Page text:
Month: October 2013

Supercomputing Technology and Applications Program starts operation

iVEC is pleased to announce that the Supercomputing Technology and Applications Program (STAP) team is now operational. The STAP team will help ensure that WA researchers are able to effectively use the current iVEC supercomputing resources (Epic and Fornax) and are ready to use the resources at the Pawsey Centre (now under construction).

The initial STAP team members are Chris Bording, Dr Daniel Grimwood, Dr Christopher Harris, Dr Nicola Varini and Dr Rebecca Hartman-Baker. The STAP team is lead by Dr George Beckett.

These specialists will work with research groups, helping them to integrate the iVEC systems into their computing workflows and to exploit the potential of Petascale supercomputing. The STAP team will also be working with the iVEC Education Program to develop training materials and courses, and with the iVEC eResearch Program to grow the use of supercomputing resources into new research areas. More information on all of these activities will follow over the next few months.

To contact the STAP team directly email email icon .

As part of the preparations for this, the STAP team members will be added to current project groups on Epic and Fornax. This is to enable them to quickly resolve any issue that a user may have. This will be the default policy going forward. If you have any concerns about this, or any other questions or comments about the Program, please contact the team on the email address above.


10 Types of Computers

Start the Countdown

There are a lot of terms used to describe computers. Most of these words imply the size, expected use or capability of the computer. While the term computer can apply to virtually any device that has a microprocessor in it, most people think of a computer as a device that receives input from the user through a mouse or keyboard, processes it in some fashion and displays the result on a screen.

Do you know the different types of computers? See the next page to get started with the first computer type.


The personal computer (PC) defines a computer designed for general use by a single person. While a Mac is a PC, most people relate the term with systems that run the Windows operating system. PCs were first known as microcomputers because they were a complete computer but built on a smaller scale than the huge systems in use by most businesses.


A PC that is not designed for portability is a desktop computer. The expectation with desktop systems are that you will set the computer up in a permanent location. Most desktops offer more power, storage and versatility for less cost than their portable brethren.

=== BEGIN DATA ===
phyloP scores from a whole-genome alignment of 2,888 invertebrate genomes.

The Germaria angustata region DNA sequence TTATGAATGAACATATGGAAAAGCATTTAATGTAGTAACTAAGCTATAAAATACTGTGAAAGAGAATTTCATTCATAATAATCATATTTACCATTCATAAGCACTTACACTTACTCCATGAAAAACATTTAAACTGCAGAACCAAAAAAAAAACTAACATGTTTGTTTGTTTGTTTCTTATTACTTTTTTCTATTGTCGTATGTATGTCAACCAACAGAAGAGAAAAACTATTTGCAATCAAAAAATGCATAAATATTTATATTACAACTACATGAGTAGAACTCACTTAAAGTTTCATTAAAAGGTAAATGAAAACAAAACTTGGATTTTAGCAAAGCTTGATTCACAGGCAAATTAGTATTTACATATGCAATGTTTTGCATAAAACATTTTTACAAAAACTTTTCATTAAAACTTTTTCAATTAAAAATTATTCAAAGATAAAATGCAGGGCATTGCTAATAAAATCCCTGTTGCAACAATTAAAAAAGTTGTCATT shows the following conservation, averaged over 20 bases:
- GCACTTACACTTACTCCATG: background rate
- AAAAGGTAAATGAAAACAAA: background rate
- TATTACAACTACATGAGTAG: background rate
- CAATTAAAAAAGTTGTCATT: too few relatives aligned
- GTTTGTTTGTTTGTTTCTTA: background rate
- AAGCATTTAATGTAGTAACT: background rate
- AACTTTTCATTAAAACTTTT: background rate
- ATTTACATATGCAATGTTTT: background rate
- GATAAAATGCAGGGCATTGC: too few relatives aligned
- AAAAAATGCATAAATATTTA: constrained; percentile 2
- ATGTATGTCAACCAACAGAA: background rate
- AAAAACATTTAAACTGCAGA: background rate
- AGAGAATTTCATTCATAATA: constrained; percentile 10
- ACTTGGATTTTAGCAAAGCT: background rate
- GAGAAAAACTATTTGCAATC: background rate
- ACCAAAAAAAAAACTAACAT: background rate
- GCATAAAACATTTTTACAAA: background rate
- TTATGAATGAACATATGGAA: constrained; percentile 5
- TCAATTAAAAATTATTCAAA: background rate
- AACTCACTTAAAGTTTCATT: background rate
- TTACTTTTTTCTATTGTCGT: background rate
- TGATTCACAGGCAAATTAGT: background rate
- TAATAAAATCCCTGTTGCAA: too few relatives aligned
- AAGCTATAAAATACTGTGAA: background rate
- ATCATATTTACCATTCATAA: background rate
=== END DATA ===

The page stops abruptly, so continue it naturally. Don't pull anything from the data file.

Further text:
Also called notebookslaptops are portable computers that integrate the display, keyboard, a pointing device or trackball, processor, memory and hard drive all in a battery-operated package slightly larger than an average hardcover book.


Netbooks are ultra-portable computers that are even smaller than traditional laptops. The extreme cost-effectiveness of netbooks (roughly $300 to $500) means they’re cheaper than almost any brand-new laptop you’ll find at retail outlets. However, netbooks’ internal components are less powerful than those in regular laptops.


Personal Digital Assistants (PDAs) are tightly integrated computers that often use flash memory instead of a hard drive for storage. These computers usually do not have keyboards but rely on touchscreen technology for user input. PDAs are typically smaller than a paperback novel, very lightweight with a reasonable battery life. A slightly larger and heavier version of the PDA is the handheld computer.


Another type of computer is a workstation. A workstation is simply a desktop computer that has a more powerful processor, additional memory and enhanced capabilities for performing a special group of task, such as 3D Graphics or game development.


A computer that has been optimized to provide services to other computers over a networkServers usually have powerful processors, lots of memory and large hard drives. The next type of computer can fill an entire room.


In the early days of computing, mainframes were huge computers that could fill an entire room or even a whole floor! As the size of computers has diminished while the power has increased, the term mainframe has fallen out of use in favor of enterprise server. You’ll still hear the term used, particularly in large companies to describe the huge machines processing millions of transactions every day.


This type of computer usually costs hundreds of thousands or even millions of dollars. Although some supercomputers are single computer systems, most are composed of multiple high performance computers working in parallel as a single system. The best known supercomputers are built by Cray Supercomputers.

 Wearable Computer